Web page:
Doordarshan will e-auction four vacant satellite slots, on Saturday, for its free direct to home (DTH) service, DD Direct plus. And several private broadcasters are expected to participate in the bidding process.
Since the national broadcaster adopted the e-auction system in 2011, the minimum reserve price of the satellite slot has gone up from Rs 1.50 crore to Rs 3.11 crore.
The e-auction would be conducted by Mumbai- based online trading firm ‘NCDEX Spot’.
Doordarshan DTH satellite slots are much sought after by private TV channels as it paves the way for obtaining a pan India viewership. DD Direct has about 9 million subscribers and its free-to-air service covers 81 per cent of the country’s geographical area via 1415 transmitters.
“Till November 2010, a committee of Doordarshan used to allot satellite slots for a fee of Rs 80 lakh. But Doordarshan adopted the e-auction system for allotting satellite slots after private broadcasters appealed to Telecom Disputes Settlement and Appellate Tribunal (TDSAT) stating that some private channels were discontinued from the Doordarshan’s DTH service without any reason. e-auction system ensures that the channels are shown as part of DD DTH platform for one year after they have been selected via the bidding process,” said a DD official.
Meanwhile, it is the small broadcasting companies beaming social content, which would bear the brunt of the high minimum reserve price.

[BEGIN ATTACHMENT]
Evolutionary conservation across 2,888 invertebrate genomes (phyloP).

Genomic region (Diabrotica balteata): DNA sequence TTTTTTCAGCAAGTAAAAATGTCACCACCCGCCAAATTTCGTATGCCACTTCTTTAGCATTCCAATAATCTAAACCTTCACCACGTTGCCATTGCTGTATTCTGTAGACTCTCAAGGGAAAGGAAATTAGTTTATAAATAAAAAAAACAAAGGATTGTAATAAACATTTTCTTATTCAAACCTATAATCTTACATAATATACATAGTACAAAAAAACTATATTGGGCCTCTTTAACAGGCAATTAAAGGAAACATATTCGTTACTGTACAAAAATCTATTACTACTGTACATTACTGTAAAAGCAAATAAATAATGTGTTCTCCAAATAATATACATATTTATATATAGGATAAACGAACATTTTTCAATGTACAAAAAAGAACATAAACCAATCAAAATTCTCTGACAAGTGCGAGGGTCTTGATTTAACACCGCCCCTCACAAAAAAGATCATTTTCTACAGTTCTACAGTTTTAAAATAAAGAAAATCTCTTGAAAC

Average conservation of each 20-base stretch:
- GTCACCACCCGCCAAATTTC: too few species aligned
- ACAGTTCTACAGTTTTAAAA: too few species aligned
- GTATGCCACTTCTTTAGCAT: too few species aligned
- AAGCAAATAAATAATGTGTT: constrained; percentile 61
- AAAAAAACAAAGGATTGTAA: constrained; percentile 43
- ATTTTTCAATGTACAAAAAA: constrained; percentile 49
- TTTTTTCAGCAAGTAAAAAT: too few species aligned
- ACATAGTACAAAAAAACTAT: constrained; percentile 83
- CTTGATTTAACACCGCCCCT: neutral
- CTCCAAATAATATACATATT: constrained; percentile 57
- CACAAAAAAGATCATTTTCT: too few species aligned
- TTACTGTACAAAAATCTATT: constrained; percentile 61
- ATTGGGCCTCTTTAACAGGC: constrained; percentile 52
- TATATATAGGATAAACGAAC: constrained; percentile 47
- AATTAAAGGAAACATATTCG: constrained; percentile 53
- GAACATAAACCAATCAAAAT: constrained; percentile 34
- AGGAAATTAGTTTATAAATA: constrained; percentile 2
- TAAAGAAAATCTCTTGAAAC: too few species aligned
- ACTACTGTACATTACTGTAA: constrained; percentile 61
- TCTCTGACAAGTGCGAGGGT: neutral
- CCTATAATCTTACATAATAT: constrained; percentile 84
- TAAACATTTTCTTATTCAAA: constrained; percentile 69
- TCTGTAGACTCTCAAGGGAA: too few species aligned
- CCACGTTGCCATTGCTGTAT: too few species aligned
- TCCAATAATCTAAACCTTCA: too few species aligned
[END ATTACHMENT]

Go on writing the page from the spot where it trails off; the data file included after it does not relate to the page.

“Why should broadcasting companies showing programmes related to education, health, agriculture or tourism pay the same rates as channels that show blockbuster movies, cricket or general entertainment,” said Ravi Gupta, CEO of a leading multi-system operator in Delhi.
According to Pushpinder Singh, the head of a channel telecasting health programmes, “the government should give incentives to channels which are showing content that is beneficial to society. The revenue earned by such channels is hardly comparable to those which show general entertainment.”
Since July last, Doordarshan has conducted six e-auctions and given out 30 satellite slots. The minimum reserve price for a satellite slot at the maiden e-auction was Rs 1.5 crore.
However, it went up to Rs 2.17 crore in the second auction held in August 2011 and this later jumped to Rs Rs 3.21 crore in November’s e- auction.
Ironically, none of the country’s private broadcasters participated in the e-auction of the five vacant satellite slots conducted in
December 2011, when the minimum reserve price was set at Rs 3.48 crore.